The fourth, itself a result of profit rates failing to consistently reach what capitalists considered acceptable levels, was a fall in the proportion of surplus value being invested in production and the rise in the proportion being saved, to the point where the latter became greater than the former. The need to find profitable uses for surplus capital, where productive investment was insufficiently attractive, tended to draw industrial capitalists towards financial speculation. This did not mean that industrial capital became subordinated to financial capital – rather, their interests converged.

A series of murals painted by the Tribal Women's Artist Collective from Hazaribagh. The collective attempts to keep tribal artistic traditions alive in the face of population displacement from tribal areas due to the spread of mining and the conflict between the India army and Maoist guerillas. The designs and styles are unique to each individual artist and were traditionally passed down from mothers to daughters through the generations. Photo: Panos Pictures/Robert Wallis

The turn to finance had implications beyond a shifting focus of investment, which tends to be compressed into the term ‘financialisation’. But among all the complexities of arbitrage, derivatives, hedge funds and the rest, there are two essential points about financialisation which need to be understood. One is that, financial speculation, like several of the factors discussed here, can increase the profits of individual capitalists at the expense of others, but cannot create new value for the system as a whole. The other is that, in so far as profits were raised, one aspect of financialisation became more important than any other and consequently needs to be considered as a factor in its own right.

This, the fifth and final factor, was a massive increase in consumer debt. Credit became crucially important in preventing the return to crisis only after the post-1982 recovery had exhausted itself. In so far as better-off working class people have spent borrowed money on commodities which are above the minimum needed to reproduce their labour, it is a response to their situation under neoliberalism. But the main reason for increased debt has been the need to maintain personal or familial income levels.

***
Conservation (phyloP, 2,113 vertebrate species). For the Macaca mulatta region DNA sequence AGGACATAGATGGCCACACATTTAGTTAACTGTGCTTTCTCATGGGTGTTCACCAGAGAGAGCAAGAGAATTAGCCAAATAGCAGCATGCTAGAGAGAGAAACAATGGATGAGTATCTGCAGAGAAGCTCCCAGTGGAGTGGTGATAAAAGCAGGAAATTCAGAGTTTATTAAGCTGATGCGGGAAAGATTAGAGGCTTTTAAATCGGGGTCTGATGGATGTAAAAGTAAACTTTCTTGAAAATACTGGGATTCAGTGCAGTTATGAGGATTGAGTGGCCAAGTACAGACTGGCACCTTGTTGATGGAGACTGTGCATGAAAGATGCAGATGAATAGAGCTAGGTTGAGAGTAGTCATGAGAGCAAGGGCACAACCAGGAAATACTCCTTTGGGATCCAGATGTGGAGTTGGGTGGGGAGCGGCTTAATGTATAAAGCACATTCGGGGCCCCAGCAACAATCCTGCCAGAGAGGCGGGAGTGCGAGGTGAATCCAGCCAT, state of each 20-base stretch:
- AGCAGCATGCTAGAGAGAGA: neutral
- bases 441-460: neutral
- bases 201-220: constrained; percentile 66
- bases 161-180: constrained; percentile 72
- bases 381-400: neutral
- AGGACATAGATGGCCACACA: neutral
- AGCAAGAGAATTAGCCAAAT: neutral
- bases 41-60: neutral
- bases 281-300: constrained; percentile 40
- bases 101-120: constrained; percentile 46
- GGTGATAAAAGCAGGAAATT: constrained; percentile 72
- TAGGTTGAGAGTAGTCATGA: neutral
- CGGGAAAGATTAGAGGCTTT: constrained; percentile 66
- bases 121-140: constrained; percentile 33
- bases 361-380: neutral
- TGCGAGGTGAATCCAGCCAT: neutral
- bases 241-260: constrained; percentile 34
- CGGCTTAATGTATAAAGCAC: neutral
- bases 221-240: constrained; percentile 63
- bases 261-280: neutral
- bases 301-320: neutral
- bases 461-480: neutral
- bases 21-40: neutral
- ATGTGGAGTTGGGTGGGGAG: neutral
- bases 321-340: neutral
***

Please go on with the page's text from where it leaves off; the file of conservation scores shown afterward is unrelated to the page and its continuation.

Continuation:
Men transporting baskets of coal onto railway carriages at Sauanda railway yard. Most of the workers have migrated to work in the area having been displaced from their traditional livelihoods in the countryside. Lacking title deeds for land on which they have farmed and hunted for millennia, the rural adivasi communities are being displaced to make way for new industrial developments planned to capitalise on the land's mineral wealth. Photo: Panos Pictures/Robert Wallis

The points that Patnaik, Davidson and several others have been making, with increasing urgency in recent years, is that the freeing of finance capital from all social obligations like priority sector lending targets and differential interest rates, not only increases its profitability, even while pushing petty producers and small capitalists deeper into crisis, but also allows it to pursue its own profit-seeking ways over a global terrain, which has the effect of subjugating the State to the thralldom of internationalised finance capital.

In short, financial liberalisation is the process through which a fundamental change is enforced on the bourgeois State: from being an entity apparently standing above society and intervening for the ‘social good’, which means keeping in check to some extent the rapacity of big capital, even while promoting it and defending its monopoly privileges, the State becomes exclusively dominated by financial interests (with which big corporate interests are closely enmeshed) and loses its relative autonomy vis-a-vis such interests. We have not the ‘rolling back’ of the State as neo-liberal ideologues suggest, but State intervention in the exclusive interests of finance capital.